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Booch gives 4 main concepts (principles) of OOD (see his book Object-oriented analysis and design with applications ):

  1. Abstraction
  2. Encapsulation
  3. Modularity
  4. Hierarchy

Usually we encounter to these 4:

  1. Abstraction
  2. Encapsulation
  3. Polymorphism
  4. Inheritance

Are those equivalent? Should I understand Modularity as another term for Polymorphism? As from Booch's definition I don't have that feeling:

Modularity is the property of a system that has been decomposed into a set of cohesive and loosely coupled modules.

As much as I understand here modules are like Java packages. I don't know if this is what Booch means.

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    What definition of polymorphism are you using that makes it seem like it matches the one you posted for Modularity?
    – JeffO
    Apr 7, 2016 at 16:07

3 Answers 3

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the OO Principles you mention in the first list are guidelines for program design. (there are others aside from those too; SOLID for example.)

OO Principles are a collection of ideas and part of the OO mindset; understanding OO principles such as Abstraction, Encapsulation and Modularity will help you make good design decisions when faced with the task of creating new classes in code.

Some of those decisions might include

  • What name do I choose for a class or Method?
  • Which class does a Method or Field/Property belong to?
  • Should I add this line of code to a Method or create a new one?
  • Should a class be split into multiple separate classes?
  • Should two classes be merged together?
  • Which other classes should have access to a class' interface?

On the other hand, Polymorphism and Inheritance are not principles but language tools; just as for and while are language tools.

While they are often cited as being the defining language features of OO Programming, that line of thinking is somewhat misguided because they can be used in ways which grind against a lot of OO principles. A lot of exceptionally good OO code has been written without using inheritance or polymorphism.

There are occasions when inheritance and polymorphism are useful tools, just as there are occasions when do..while or switch are useful tools; and you should certainly understand what they are and how/when to use them.

However it's a mistake to consider either Inheritance or Polymorphism as OO principles, or that they are 'goals' to work towards. The reality is that they can and frequently are abused, resulting in bad code (usually by programmers who assume that any use of inheritance is a good thing, or who treat inheritance as their go-to tool for code reuse).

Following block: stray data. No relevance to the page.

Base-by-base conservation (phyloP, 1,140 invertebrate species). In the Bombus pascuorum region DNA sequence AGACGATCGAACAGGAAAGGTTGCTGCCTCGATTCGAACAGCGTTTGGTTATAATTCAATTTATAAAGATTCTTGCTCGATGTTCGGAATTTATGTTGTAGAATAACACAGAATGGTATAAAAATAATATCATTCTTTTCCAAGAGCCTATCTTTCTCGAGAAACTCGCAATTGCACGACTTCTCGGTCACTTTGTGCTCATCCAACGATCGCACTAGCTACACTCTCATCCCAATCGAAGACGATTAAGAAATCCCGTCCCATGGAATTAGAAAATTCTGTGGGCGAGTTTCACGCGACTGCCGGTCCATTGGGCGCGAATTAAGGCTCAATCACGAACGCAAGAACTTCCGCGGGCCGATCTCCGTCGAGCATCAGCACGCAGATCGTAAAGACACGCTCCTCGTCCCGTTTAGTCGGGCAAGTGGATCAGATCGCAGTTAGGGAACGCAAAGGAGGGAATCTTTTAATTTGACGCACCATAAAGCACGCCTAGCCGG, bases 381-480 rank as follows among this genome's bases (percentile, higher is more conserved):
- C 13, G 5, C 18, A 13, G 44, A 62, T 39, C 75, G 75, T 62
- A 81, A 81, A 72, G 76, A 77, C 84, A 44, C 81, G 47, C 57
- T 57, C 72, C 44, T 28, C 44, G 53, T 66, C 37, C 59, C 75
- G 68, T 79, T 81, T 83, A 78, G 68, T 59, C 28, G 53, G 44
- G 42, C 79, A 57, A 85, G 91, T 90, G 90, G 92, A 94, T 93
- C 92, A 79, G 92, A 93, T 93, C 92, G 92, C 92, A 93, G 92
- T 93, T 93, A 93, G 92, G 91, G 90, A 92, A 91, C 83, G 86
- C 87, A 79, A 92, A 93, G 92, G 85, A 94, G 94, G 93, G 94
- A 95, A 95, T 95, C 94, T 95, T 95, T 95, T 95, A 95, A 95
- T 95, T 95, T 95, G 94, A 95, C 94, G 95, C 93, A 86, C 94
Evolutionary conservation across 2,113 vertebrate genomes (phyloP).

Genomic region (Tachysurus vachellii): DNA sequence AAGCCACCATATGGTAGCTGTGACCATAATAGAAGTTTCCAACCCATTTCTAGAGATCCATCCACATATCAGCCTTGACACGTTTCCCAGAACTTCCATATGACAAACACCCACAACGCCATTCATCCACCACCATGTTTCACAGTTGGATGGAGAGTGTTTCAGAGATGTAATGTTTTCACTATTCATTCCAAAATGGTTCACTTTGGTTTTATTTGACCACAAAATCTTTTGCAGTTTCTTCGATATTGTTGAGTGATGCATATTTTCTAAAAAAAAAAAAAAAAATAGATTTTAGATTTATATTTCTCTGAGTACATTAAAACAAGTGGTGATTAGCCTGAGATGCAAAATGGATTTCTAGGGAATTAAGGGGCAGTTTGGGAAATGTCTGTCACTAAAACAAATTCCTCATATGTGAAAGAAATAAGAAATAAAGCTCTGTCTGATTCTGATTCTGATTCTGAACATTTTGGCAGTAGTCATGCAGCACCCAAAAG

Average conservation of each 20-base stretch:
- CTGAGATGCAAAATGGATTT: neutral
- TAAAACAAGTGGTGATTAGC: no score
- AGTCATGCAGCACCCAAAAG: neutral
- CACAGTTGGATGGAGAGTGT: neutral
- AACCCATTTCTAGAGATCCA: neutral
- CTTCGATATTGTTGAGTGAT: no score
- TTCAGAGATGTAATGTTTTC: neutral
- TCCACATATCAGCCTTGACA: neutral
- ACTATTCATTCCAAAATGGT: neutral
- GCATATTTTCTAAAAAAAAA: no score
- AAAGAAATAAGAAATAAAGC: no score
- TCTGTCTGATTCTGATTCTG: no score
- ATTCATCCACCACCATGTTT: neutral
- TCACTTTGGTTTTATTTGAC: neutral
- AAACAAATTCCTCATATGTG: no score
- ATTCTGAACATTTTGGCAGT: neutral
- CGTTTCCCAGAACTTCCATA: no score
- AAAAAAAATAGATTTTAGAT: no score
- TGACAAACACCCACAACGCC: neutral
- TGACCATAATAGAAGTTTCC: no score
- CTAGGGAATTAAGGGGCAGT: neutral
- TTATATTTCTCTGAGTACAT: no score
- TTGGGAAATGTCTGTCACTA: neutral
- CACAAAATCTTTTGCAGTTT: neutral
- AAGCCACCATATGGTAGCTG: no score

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  • Do you think this article is covering wrong things? codeproject.com/Articles/1069111/…
    – Narek
    Apr 8, 2016 at 9:53
  • @Narek It has a lot of good advice (with the caveat that advice/guidelines aren't hard and fast "rules"), but uses contrived examples which are always something to be wary of. Most real-world problems can't be neatly abstracted into a heirarchy such as Vegetable / Cabbage / Tomato, but that heirarchy at least illustrates language features. The article covers a handful of patterns which might be useful in some way, but every problem will have its own nuances, and probably won't fit into any of those neat contrived examples. Apr 8, 2016 at 10:25
  • @Narek in fairness to the article, its title is "OO basics" - it doesn't seem to be trying to pretend to be a complete guide to OO design, it's trying to introduce some basic concepts; but its missing out quite a lot of information. It might be worth reading some of the links on this page: blogs.msdn.microsoft.com/cdndevs/2009/07/15/… There's a lot of information out there about OO design, so don't worry if you don't absorb all of it at once. Apr 8, 2016 at 10:35
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Modularity and polymorphism are not the same thing.

Polymorphism lets you have a reference to some type of interface (I use the word in a language-agnostic sense) without knowing or caring (being coupled to) the implementation. It lets you modify the behavior of code by changing what types/implementation you use.

Modularity is, as is stated in your quote, a measurement of how well divided into chunks your code is. Very roughly, if different parts of your system can be swapped out without breaking unrelated stuff, the higher your modularity is. It's about building complex things from simple ones, instead of building a big complex thing from the get-go.

The two are sometimes related (polymorphism is a great tool for decoupling which can help to reach higher cohesion which can lead to higher modularity, but they are not the same thing, and one does not necessarily imply the other.

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no 3 and 4 are not equivalent. Polymorphism and Modularity as stated in another answer are very different things. And class inheritance is a way modern programming language offer to achieve hierarchy by a "is a" pattern.

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